The Theory of Moral Sentiments, Adam Smith's first book, was published in early 1759. Smith, then a young professor at the University of Glasgow, had some understandable anxiety about the public reception of the book, which was based on his quite progressive lectures. On 12 April, Smith heard from his friend David Hume in London about how the book was doing. If Smith was, Hume told him, prepared for "the worst", then he must now be given "the melancholy news" that unfortunately "the public seem disposed to applaud [your book] extremely". ... After its immediate success, Moral Sentiments went into something of an eclipse from the beginning of the 19th century... The neglect of Moral Sentiments, which lasted through the 19th and 20th centuries, has had ... rather unfortunate effects. ...... The nature of the present economic crisis illustrates very clearly the need for departures from unmitigated and unrestrained self-seeking in order to have a decent society. Even John McCain ... complained constantly in his campaign speeches of "the greed of Wall Street". Smith had a diagnosis for this: he called such promoters of excessive risk in search of profits "prodigals and projectors" - which, by the way, is quite a good description of many of the entrepreneurs of credit swap insurances and sub-prime mortgages in the recent past.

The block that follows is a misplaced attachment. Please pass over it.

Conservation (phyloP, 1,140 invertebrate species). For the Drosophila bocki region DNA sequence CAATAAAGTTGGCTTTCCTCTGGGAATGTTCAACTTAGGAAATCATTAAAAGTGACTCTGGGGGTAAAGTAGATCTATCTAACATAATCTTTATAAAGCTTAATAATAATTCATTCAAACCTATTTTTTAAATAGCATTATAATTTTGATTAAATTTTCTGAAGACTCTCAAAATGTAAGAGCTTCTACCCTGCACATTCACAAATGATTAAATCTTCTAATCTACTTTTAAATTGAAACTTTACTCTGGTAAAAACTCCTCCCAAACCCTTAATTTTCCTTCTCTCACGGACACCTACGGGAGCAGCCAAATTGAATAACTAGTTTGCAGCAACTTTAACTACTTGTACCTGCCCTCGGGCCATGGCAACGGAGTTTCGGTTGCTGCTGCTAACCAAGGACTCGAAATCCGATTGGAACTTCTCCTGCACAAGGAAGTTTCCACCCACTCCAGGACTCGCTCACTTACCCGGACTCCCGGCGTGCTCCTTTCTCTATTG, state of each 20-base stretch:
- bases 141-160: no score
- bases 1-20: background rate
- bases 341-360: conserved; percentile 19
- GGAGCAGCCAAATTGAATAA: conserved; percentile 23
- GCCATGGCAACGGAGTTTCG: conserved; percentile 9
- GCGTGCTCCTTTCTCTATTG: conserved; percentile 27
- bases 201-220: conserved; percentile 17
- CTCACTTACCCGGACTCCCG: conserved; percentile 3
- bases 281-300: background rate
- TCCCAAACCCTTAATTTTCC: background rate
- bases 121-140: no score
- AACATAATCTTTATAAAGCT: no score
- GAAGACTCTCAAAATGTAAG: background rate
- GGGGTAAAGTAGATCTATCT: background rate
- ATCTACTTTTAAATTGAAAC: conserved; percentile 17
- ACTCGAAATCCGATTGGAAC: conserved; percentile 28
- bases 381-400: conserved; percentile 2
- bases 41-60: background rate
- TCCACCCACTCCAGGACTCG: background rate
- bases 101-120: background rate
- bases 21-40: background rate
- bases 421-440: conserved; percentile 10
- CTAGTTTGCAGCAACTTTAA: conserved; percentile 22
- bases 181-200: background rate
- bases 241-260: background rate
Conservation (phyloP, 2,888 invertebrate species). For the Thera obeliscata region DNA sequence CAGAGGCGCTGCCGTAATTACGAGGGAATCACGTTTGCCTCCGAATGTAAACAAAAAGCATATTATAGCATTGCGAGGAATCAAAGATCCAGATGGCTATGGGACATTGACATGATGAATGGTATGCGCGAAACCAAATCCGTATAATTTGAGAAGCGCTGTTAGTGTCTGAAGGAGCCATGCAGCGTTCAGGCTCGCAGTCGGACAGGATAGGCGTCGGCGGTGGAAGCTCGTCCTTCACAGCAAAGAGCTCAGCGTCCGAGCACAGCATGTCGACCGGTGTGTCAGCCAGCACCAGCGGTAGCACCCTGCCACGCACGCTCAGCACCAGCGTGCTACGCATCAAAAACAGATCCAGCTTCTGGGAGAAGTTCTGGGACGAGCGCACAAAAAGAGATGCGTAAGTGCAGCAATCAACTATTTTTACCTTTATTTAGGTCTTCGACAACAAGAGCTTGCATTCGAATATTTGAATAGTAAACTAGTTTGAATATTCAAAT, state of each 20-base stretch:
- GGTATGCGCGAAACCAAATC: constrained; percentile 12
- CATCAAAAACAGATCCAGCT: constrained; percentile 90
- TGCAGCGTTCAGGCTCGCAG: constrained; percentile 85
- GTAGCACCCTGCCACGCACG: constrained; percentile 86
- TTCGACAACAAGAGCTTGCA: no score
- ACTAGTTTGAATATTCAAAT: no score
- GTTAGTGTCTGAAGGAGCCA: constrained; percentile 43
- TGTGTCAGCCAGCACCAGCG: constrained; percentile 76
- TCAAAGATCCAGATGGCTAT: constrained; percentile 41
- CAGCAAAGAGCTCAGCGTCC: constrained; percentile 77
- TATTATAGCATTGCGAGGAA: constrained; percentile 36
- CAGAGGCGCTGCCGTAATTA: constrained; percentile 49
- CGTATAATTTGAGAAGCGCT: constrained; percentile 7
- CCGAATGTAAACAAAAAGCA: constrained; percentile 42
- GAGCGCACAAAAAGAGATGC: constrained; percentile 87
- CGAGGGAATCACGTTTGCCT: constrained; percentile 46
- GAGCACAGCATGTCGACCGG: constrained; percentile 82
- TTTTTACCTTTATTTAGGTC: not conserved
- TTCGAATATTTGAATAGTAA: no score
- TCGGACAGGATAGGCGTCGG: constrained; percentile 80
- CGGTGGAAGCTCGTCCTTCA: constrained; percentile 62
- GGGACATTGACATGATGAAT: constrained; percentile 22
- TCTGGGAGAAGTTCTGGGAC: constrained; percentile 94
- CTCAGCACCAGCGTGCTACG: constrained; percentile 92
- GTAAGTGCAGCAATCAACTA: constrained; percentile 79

The term "projector" is used by Smith not in the neutral sense of "one who forms a project", but in the pejorative sense, apparently common from 1616..., meaning, among other things, "a promoter of bubble companies; a speculator; a cheat". Indeed, Jonathan Swift's unflattering portrait of "projectors" in Gulliver's Travels, published in 1726 (50 years before The Wealth of Nations), corresponds closely to what Smith seems to have had in mind. Relying entirely on an unregulated market economy can result in a dire predicament in which, as Smith writes, "a great part of the capital of the country" is "kept out of the hands which were most likely to make a profitable and advantageous use of it, and thrown into those which were most likely to waste and destroy it".
The spirited attempt to see Smith as an advocate of pure capitalism, with complete reliance on the market mechanism guided by pure profit motive, is altogether misconceived. ...